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Sunday, April 3, 2011

Aloha Airlines Flight 243 - "Cabrio Airlines"

  On a warm afternoon on the 28th of April 1988 an aloha airlines Boeing 737-200 lost a big portion of its roof due to explosive decompression at 24.000ft.The accident was attributed to two reasons,mainly that the aircraft was operating at a coastal environment with high humidity and many repressurizations of the cabin during a day (island hopping between Hawaiian islands) caused big pressure to the fuselage and finally corrosion of the metal bindings,secondly the aircraft's age at the time (19 years old) and the 89,090 takeoff-landing cycles it had completed well-beyond the 75,000 trips it was designed to sustain were also a contributing factor combined with infrequent and not very thorough inspection for such an old plane at that time.Judging by the images and the amount of damage it is a miracle that the pilot even managed to land the plane and that there was only one fatality that of the flight attendant C.B. Lansing who was literally sucked out of the airplane when the depressurization occurred.As with any accident,new safety measure have been implemented after to avoid something similar to happen,for example U.S. congress passed the Aviation Safety Research Act of 1988, this provided for stricter research into probable causes of future airplane disasters.The plane was written-off and eventually scraped at a Maui metal recycler.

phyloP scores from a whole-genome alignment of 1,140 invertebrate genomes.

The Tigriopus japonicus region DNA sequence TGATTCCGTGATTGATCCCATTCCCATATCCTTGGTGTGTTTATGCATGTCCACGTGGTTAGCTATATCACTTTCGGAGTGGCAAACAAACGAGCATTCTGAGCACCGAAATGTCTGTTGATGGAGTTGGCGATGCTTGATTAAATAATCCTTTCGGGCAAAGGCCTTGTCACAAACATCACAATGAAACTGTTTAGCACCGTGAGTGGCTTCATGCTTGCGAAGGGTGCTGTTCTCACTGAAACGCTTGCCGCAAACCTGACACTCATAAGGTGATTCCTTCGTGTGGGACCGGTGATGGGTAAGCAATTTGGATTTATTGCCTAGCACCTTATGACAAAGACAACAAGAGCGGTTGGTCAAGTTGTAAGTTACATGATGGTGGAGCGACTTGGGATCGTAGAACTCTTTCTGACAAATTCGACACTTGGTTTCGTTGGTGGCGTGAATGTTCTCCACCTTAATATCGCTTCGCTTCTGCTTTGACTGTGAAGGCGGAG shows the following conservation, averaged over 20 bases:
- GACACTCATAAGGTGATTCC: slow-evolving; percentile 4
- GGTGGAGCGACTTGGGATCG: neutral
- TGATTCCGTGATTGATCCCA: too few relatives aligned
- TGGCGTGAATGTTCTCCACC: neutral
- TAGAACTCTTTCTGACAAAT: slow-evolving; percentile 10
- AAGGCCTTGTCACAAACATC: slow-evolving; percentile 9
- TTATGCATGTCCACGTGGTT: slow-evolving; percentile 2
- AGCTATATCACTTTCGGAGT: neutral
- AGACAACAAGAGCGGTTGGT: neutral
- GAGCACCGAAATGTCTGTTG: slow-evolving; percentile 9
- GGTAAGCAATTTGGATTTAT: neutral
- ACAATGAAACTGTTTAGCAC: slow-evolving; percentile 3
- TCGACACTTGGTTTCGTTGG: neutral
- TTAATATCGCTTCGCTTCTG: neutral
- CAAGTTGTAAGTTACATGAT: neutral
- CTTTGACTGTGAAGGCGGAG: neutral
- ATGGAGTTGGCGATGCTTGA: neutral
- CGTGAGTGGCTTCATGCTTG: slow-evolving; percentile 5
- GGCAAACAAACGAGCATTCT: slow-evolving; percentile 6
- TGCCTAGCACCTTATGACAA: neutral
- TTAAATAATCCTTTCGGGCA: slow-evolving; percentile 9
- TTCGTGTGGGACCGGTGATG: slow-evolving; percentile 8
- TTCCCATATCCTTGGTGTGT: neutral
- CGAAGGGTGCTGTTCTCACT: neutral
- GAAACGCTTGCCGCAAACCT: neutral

Links:

Airdisaster.com Page of the accident